I do not know how to break the news of Ilan Ramon’s death and the Space Shuttle crash to my five-year-old son, Gilad. Like all Israeli school children, Ilan had become his hero.
Sixteen days ago, Gilad came home with the number 5:40 written on his hand.
When I asked him what it was, he said his kindergarten teacher had written it on all the children’s hands to remind them of the time when Ilan would be taking-off in the Space Shuttle that day. He explained to me how he was supposed to count (in English with his Israeli accent) “10, 9, 8,… lift-off” so Ilan would know that all the Israeli children were with him in spirit as he left the earth. Throughout the sixteen days of Ilan’s tour in space, he regularly cut out articles and pictures of Ilan from the newspaper. He had no trouble finding material because Israeli newspapers covered the details of the Shuttle Columbia in great depth. Just yesterday, on our way to kindergarten, Gilad told me that if he worked really hard in school, then he could become an astronaut like Ilan.
The entire Israeli public felt great excitement and pride as Ilan took-off into space. My older son skipped his sports class, my older daughter skipped her drama class, and my husband came home early from work in order to watch the take-off of Shuttle Columbia on the television. Shuttle Columbia’s launch was covered live by all Israeli television stations and made headlines on all Israeli newspapers.
Ramon was an Israeli hero. A colonel and former fighter pilot in the Israeli air force, he saw combat experience in the Yom Kippur War in 1973 and the Lebanon War in 1982. Ramon was also one of the pilots that bombed the Iraqi nuclear reactor in 1981.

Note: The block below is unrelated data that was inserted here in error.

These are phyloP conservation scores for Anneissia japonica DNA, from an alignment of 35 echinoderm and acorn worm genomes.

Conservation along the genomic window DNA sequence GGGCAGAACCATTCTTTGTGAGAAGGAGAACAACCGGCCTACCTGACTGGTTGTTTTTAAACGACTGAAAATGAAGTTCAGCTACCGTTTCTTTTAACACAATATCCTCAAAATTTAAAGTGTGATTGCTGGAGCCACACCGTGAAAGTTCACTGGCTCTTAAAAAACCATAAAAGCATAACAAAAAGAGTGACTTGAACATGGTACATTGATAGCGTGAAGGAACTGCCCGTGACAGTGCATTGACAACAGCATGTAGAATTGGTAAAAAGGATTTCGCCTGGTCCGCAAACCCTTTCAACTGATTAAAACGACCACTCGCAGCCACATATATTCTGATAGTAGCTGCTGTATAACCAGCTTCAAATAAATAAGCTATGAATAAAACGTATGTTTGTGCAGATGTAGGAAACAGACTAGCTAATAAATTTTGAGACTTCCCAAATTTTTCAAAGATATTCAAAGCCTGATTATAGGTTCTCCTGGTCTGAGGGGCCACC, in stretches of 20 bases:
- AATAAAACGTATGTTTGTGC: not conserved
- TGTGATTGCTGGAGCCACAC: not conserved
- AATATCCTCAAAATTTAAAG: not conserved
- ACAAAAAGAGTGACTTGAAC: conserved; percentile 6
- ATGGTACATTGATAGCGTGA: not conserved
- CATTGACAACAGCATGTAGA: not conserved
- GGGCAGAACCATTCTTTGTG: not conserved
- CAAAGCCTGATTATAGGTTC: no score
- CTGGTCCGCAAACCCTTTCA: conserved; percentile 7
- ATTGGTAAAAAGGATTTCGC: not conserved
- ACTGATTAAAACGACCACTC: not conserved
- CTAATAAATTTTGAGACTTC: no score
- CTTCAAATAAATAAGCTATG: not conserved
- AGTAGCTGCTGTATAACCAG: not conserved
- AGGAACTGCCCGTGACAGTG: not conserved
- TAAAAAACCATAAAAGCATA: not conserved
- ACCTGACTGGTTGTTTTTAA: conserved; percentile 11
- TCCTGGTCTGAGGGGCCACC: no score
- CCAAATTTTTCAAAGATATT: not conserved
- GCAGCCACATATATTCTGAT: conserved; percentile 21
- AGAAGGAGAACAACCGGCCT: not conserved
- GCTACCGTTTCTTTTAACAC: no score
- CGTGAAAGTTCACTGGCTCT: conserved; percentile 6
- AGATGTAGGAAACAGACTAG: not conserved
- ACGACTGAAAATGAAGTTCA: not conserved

Ramon, 48, was the son of a Holocaust survivor. He took a special drawing, from Israel’s Holocaust Museum Yad VaShem, with him into space. The drawing was created by a 14-year-old boy named Petr Ginz, who draw and wrote a good deal about science, while he was in a Nazi work camp and before he was killed in Auschwitz in 1944. The pencil drawing, entitled Moon Landscape, shows a view of the earth from the surface of the moon, as imagined by the boy. Given the tragic end to Columbia, the haunting words of one of Petr’s unfinished short stories comes to mind. In “Crazy August” Petr wrote: “The compartment was illuminated with great brilliance, and in the flame of the great explosion Petr saw a trace of the great merger.”
While Ramon was not a religious Jew, he asked for kosher food aboard the shuttle and he observed the Jewish Sabbath, day of rest, in space. Ramon represented to the Israeli public just how far the Jewish people have come in two generations – from the depths of the Nazi gas chambers to the heights of space.
Israel is a depressed country these days. The 2.5 year long conflict with the Palestinians has included more than 80 suicide bombings that have injured thousands and killed over 700 (the equivalent in percentage terms of losing more than 35,000 a.m.ericans). The country is suffering from a socio-economic crisis, partly due to the world-wide hi-tech crash and partly due to the conflict with the Palestinians. And Israelis are anxiously waiting for the possible outbreak of a war with Iraq; the last such conflict had Israelis putting gas masks on their children and sleeping in bomb shelters. In this sea of bad news, Ilan Ramon’s lift-off into space was a morale boost. Now that ship has sunken, and all Israelis are in mourning.
This morning, the morning after the tragedy, I awoke to Memorial Day songs on the radio. In between the songs, the radio host instructed parents on how to break the news of Ilan’s death to their children. We should show them the pictures in the newspaper, explain to them exactly what happened to the space shuttle, and tell them that sometimes accidents like this do happen. We should have them make pictures and write letters to Ilan’s family. And we should tell the children that Ilan was able to achieve the dream of his life by going to the stars.
This and other articles written by Lisa Katz can be found online at judaism.about.com